Biometric technology has been with us for over two decades, but how will it evolve over the next ten years? John Davies, Managing Director of access control specialist TDSi, looks at the impact of biometrics and considers how future developments might shape the security industry.
Biometrics is quite rightly viewed to be at the cutting edge of security technology. From the very first commercial application of a finger print reader in 1984, we have seen new systems and applications introduced to the market on a regular basis; some are still firmly in the development phase whilst others, like iris and facial recognition, are gradually being introduced into practical installations.
In many ways, it has taken the increased threat from global terrorism and organised crime to create an acceptance of biometric security, convincing an anxious and cynical public that systems do not necessarily pose a threat to civil liberties, provided they are properly controlled and effectively managed.
In a recent pan-European survey of consumer attitudes conducted by LogicaCMG, research showed that the general public were more concerned with their safety when travelling - and with the security of managing their financial affairs - than they were threatened by any potential privacy issues. It seems that the debate has now moved on from questioning what is ethical and acceptable to asking what form of biometric technology is most effective and appropriate for particular applications.
Emerging biometric technologies
A growing number of installations are already in successful operation in the UK across a range of sectors - as diverse as school libraries and canteens; airport frequent flyer programmes and prisoner identification systems. International applications cover airports, financial institutions and embassies.
Biometrics is quite rightly viewed to be at the cutting edge of security technology
Biometric information remains a topic high on many governments' agendas - with ID cards, visas, passport and border controls all key elements of national security debates. Recent system developments have seen a significant change in both the biometric information being analysed and the quality of the reading and processing performance. From the early finger print readers - which still carry with them an unfortunate association with criminal identification, as well as some lingering doubts over the users ability to fool the scanners - have come a range of iris, face, vein and voice technologies.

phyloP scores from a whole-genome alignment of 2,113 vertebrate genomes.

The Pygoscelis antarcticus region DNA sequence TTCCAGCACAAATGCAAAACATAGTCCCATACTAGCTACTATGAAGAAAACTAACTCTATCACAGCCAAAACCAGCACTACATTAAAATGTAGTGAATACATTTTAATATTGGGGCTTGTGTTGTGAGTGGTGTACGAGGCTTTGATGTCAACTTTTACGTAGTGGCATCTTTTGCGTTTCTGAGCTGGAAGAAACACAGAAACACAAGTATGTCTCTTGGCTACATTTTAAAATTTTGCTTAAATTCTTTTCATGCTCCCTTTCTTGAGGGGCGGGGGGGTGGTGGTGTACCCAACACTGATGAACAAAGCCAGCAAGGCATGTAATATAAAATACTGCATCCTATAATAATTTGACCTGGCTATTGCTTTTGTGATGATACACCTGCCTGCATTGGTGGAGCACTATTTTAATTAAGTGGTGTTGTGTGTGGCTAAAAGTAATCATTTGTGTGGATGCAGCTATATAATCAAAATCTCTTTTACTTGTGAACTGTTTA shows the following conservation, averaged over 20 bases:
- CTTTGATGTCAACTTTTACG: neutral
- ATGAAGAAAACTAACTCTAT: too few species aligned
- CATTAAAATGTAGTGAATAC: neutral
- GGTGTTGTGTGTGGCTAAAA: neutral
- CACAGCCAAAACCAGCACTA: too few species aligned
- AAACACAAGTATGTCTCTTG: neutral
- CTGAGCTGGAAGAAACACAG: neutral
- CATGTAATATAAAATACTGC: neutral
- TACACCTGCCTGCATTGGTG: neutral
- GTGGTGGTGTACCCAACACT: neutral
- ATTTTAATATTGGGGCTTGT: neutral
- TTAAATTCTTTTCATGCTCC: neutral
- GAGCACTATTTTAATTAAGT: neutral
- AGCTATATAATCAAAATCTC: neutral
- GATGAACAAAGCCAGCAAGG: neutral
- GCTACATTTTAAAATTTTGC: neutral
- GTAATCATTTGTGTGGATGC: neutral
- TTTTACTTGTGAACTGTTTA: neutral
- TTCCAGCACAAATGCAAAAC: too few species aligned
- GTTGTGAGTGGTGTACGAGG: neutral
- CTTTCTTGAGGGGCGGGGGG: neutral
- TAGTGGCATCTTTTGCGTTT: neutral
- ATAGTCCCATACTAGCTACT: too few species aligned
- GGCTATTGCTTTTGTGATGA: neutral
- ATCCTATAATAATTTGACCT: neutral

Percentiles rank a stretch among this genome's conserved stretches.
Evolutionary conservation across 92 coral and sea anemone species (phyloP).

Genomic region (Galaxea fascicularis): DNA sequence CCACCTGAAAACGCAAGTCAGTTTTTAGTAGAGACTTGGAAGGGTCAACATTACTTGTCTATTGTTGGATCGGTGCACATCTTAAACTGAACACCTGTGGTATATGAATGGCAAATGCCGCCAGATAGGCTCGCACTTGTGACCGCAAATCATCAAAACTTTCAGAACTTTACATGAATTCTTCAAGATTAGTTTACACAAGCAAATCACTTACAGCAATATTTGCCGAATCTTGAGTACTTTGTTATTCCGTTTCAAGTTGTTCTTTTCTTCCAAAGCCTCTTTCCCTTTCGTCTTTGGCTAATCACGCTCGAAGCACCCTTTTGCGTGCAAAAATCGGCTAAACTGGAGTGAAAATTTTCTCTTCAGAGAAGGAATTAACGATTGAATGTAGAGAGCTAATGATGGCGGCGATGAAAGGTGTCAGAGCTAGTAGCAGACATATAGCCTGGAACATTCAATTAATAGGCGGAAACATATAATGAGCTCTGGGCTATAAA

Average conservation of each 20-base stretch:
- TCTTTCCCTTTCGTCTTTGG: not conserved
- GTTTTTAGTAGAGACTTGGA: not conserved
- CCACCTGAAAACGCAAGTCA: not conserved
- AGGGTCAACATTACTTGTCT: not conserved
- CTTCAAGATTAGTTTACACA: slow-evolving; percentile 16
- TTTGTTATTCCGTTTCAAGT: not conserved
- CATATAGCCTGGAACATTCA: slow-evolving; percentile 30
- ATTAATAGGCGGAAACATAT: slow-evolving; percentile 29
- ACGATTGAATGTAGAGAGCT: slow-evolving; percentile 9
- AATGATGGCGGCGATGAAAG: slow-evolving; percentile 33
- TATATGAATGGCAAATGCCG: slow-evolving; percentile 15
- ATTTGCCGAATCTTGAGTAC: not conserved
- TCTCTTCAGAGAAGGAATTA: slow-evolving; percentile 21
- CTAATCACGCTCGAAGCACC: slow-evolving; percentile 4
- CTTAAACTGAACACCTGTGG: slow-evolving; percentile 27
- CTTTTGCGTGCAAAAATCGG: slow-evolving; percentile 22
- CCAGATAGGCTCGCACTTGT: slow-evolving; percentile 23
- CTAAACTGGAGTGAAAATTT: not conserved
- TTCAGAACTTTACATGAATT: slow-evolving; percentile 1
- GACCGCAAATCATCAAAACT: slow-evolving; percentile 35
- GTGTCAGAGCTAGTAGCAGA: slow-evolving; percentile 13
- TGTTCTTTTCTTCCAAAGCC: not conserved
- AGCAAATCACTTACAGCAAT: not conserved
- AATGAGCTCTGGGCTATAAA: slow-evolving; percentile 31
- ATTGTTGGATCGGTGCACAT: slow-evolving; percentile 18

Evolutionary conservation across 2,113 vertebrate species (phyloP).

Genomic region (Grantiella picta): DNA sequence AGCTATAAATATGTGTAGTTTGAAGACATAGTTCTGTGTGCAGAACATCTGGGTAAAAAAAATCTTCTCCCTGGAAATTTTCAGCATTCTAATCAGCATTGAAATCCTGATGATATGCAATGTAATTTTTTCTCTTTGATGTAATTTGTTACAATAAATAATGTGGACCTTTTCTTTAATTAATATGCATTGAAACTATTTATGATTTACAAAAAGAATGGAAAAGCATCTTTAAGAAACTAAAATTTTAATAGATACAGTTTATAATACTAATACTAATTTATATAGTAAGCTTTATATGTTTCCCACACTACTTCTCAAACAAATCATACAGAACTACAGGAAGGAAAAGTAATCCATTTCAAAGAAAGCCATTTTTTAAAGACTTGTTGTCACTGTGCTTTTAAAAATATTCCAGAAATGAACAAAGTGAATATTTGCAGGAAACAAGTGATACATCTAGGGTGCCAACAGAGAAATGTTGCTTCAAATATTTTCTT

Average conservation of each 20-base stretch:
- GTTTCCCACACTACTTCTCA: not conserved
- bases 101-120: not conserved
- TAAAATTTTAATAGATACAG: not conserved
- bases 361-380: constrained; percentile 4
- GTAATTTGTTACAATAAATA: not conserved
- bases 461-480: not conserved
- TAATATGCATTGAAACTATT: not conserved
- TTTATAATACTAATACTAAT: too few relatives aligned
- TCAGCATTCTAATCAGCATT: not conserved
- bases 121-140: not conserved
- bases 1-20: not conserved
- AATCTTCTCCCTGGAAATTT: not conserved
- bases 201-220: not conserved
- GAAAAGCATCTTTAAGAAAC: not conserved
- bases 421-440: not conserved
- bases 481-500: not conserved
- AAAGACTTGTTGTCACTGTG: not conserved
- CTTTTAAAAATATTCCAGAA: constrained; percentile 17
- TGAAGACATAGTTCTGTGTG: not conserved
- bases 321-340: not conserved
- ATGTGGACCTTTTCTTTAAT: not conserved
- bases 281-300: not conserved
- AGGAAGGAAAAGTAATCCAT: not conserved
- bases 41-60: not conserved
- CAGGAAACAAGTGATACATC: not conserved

These emergent technologies are now providing specifiers and security managers with real choice, allowing them to select the most appropriate system for their particular needs - balancing the key variables of accuracy, quality, reliability, speed of performance and cost.
Whereas finger print readers are typically at the lower end of the biometric cost scale (partly resulting from the benefits of relatively high production levels, which in four years has seen the cost of readers practically halved), they also tend to be at the lower end of the accuracy scale and so are most appropriate for higher volume, lower risk applications.
Facial recognition systems are currently second to finger print readers in terms of global usage. Although facial recognition systems have a higher relative unit cost, they do offer increased accuracy levels. Inherently the technology has a number of advantages, most notably, that it is readily acceptable by the public and relatively easy to integrate with other security systems, particularly CCTV. But development work still needs to be done to improve its performance. It needs to make allowance for the changes that occur to the human face over time - aging, facial hair, skin tone, glasses, etc. All of which could impede the recognition software. And technically, the affect of prevailing light conditions and the angle of the image needs to be reduced, thereby allowing faster and more accurate processing.
Two other stronglfy emerging systems are vein pattern readers and iris recognition. Both offer a highly attractive combination of accuracy, reliable performance and medium cost and are likely to be the technologies that we will see in the higher-level security systems in the coming years.
Advantage of finger vein recognition
The benefits of vein recognition in particular are significant - and the system is already proving highly effective in the banking sector in Japan. Palm vein technology was developed by Fujitsu and Finger Vein technology by Hitachi to help combat the increasing incidence of financial fraud and forgery, problems which have plagued many financial institutions in Japan for a number of years - at great cost to the country's economy.